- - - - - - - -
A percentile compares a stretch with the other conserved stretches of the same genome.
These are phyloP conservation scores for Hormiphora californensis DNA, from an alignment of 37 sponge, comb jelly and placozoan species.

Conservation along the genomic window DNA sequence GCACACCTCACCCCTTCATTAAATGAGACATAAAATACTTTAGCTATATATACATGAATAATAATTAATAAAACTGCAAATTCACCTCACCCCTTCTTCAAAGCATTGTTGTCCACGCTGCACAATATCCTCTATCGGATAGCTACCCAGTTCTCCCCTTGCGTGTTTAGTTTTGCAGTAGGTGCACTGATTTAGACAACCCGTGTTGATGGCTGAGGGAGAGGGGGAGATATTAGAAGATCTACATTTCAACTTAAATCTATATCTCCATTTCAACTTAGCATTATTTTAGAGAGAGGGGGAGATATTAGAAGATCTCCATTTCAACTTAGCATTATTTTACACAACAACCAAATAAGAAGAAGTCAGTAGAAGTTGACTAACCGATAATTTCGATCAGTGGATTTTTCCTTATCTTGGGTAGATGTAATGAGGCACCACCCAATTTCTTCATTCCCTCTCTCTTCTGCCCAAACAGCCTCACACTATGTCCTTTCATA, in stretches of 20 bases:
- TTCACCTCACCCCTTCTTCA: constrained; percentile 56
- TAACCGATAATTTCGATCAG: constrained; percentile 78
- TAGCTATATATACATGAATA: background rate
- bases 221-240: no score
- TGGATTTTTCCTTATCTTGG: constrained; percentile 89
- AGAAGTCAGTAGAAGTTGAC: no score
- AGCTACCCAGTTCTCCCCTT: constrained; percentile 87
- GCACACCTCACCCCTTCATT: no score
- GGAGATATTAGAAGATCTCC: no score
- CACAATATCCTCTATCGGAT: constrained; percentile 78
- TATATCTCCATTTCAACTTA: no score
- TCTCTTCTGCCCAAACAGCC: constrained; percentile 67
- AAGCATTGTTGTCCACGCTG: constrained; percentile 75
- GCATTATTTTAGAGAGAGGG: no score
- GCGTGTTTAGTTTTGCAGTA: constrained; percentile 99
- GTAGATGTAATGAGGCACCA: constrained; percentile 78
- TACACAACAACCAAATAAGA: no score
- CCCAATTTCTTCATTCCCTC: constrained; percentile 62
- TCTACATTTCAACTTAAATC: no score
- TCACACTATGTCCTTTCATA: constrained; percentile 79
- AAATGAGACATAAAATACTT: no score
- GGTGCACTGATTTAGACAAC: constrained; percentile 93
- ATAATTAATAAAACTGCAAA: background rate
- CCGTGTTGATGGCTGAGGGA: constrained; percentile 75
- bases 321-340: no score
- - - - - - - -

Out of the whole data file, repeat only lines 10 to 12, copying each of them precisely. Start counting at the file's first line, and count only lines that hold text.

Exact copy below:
- AGCTACCCAGTTCTCCCCTT: constrained; percentile 87
- GCACACCTCACCCCTTCATT: no score
- GGAGATATTAGAAGATCTCC: no score